The group’s members were pondering how to integrate graphene into the objects they print. They might mix the material into plastic or simply print it onto the surface of existing objects. There were still formidable hurdles. The researchers had figured out how to turn graphene into a liquid—no easy task, since the material is severely hydrophobic, which means that it clumps up and clogs the print heads. They needed to first convert graphene to graphene oxide, adding groups of oxygen and hydrogen molecules, but this process negates its electrical properties. So once they printed the object they would have to heat it with a laser. “When you heat it up,” Aby said, “you burn off those groups and reduce it back to graphene.”As any chemist could tell you, clumping and clogging is not the definition of 'hydrophobic' (although it certainly could be a symptom.)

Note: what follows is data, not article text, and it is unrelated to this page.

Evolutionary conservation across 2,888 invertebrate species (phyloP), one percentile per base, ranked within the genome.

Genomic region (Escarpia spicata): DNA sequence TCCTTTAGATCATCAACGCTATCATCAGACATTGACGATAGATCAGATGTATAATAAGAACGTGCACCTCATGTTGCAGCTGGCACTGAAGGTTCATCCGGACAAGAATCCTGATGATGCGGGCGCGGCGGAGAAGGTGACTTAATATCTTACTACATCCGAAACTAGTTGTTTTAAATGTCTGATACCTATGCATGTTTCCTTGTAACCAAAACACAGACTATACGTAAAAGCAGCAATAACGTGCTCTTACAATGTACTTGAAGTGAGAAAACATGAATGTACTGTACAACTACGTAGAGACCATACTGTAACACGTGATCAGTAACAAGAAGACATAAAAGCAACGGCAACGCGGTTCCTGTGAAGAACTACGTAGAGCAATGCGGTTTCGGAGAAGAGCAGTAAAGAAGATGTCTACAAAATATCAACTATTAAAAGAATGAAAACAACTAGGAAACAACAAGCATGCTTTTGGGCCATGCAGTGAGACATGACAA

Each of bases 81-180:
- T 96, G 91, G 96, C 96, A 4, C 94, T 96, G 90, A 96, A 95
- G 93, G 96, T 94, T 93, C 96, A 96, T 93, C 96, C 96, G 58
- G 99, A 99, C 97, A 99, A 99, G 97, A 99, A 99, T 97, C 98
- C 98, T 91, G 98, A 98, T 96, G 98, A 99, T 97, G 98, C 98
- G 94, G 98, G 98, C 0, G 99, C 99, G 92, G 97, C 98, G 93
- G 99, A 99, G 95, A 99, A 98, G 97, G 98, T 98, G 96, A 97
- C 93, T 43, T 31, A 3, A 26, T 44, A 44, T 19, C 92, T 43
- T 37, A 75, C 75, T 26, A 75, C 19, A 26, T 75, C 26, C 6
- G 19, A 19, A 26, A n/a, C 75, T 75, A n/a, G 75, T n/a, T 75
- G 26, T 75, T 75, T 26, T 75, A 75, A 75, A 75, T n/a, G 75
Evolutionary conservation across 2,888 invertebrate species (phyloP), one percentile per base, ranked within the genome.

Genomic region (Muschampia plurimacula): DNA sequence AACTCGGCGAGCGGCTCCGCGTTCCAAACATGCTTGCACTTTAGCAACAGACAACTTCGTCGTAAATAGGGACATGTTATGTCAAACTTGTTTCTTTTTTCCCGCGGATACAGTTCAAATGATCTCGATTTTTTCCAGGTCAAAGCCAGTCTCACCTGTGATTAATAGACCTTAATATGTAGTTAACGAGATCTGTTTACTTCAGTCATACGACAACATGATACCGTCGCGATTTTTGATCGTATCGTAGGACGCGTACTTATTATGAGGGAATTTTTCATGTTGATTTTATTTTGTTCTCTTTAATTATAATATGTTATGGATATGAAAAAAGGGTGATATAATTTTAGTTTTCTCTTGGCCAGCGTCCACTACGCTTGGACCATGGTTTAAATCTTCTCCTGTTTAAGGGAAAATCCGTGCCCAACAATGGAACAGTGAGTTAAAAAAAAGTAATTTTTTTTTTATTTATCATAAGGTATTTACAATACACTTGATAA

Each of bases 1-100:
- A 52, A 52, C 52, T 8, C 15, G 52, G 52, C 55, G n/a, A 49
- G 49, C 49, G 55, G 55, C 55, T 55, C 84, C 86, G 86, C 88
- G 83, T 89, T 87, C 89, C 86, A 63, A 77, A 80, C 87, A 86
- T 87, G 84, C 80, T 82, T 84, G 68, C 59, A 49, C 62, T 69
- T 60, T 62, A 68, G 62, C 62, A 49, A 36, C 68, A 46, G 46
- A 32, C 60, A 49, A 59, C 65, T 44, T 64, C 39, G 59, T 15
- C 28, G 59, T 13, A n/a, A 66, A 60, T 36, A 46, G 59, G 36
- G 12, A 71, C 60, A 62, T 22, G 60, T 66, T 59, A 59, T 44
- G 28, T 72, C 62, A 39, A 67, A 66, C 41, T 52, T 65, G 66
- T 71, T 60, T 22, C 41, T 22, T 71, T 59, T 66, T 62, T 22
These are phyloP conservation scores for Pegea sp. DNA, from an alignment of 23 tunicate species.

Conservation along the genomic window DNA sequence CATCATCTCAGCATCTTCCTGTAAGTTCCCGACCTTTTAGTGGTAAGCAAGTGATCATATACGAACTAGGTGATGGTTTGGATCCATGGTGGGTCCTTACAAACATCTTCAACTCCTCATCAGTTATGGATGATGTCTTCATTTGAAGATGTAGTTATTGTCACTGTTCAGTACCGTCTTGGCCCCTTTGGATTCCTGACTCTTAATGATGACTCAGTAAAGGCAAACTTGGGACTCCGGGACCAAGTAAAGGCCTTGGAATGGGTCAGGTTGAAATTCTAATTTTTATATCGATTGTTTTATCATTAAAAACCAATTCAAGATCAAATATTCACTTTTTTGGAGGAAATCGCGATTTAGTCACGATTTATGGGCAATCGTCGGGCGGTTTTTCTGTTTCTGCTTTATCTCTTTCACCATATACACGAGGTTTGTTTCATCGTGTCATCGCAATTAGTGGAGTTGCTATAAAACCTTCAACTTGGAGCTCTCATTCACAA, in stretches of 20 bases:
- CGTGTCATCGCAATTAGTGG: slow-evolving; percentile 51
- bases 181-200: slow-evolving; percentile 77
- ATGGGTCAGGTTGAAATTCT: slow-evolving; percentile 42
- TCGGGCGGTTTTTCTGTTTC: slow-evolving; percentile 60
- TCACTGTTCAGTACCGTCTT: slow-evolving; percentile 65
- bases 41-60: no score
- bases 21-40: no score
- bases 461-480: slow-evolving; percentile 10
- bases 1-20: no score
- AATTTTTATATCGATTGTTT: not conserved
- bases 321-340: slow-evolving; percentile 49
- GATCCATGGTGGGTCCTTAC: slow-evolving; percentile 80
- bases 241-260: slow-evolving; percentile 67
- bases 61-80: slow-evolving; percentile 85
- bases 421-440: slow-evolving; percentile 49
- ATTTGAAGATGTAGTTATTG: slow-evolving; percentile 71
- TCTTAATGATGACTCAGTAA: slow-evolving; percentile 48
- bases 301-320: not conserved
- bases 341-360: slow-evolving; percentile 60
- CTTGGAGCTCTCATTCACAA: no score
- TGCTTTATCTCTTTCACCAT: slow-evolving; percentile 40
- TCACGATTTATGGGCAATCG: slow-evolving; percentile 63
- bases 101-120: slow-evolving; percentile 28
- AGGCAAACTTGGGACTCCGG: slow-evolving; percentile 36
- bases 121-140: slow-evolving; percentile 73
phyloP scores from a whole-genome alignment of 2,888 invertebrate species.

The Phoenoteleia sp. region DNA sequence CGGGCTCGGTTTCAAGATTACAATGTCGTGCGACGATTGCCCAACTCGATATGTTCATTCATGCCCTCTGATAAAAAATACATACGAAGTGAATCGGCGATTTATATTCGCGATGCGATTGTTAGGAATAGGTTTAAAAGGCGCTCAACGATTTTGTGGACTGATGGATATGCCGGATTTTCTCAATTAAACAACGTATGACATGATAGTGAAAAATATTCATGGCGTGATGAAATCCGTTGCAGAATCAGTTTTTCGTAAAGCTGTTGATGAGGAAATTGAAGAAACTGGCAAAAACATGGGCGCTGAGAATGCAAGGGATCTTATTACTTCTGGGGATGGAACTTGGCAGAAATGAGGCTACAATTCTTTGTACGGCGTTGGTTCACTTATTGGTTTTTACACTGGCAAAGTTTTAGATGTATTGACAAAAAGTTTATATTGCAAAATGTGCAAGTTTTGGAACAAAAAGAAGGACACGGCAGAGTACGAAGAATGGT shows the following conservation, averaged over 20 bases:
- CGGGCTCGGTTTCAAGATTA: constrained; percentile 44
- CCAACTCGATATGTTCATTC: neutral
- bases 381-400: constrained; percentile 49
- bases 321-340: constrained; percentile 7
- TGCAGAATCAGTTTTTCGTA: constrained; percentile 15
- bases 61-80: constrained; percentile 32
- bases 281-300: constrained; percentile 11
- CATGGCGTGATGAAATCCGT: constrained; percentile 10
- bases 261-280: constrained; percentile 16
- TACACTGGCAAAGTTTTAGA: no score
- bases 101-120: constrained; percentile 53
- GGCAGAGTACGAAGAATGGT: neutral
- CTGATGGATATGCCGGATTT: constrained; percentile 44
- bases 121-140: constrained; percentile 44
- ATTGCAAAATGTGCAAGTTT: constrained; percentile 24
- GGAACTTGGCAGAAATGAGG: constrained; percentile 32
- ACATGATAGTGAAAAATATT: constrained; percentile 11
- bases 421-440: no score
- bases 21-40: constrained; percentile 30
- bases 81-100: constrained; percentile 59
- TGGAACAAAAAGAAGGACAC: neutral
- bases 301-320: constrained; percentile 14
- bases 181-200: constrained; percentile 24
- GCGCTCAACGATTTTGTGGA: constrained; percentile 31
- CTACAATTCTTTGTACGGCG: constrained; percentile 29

I'm going to pat myself on the back for seeing an error/misinterpretation that slipped through The New Yorker's famed fact-checking department.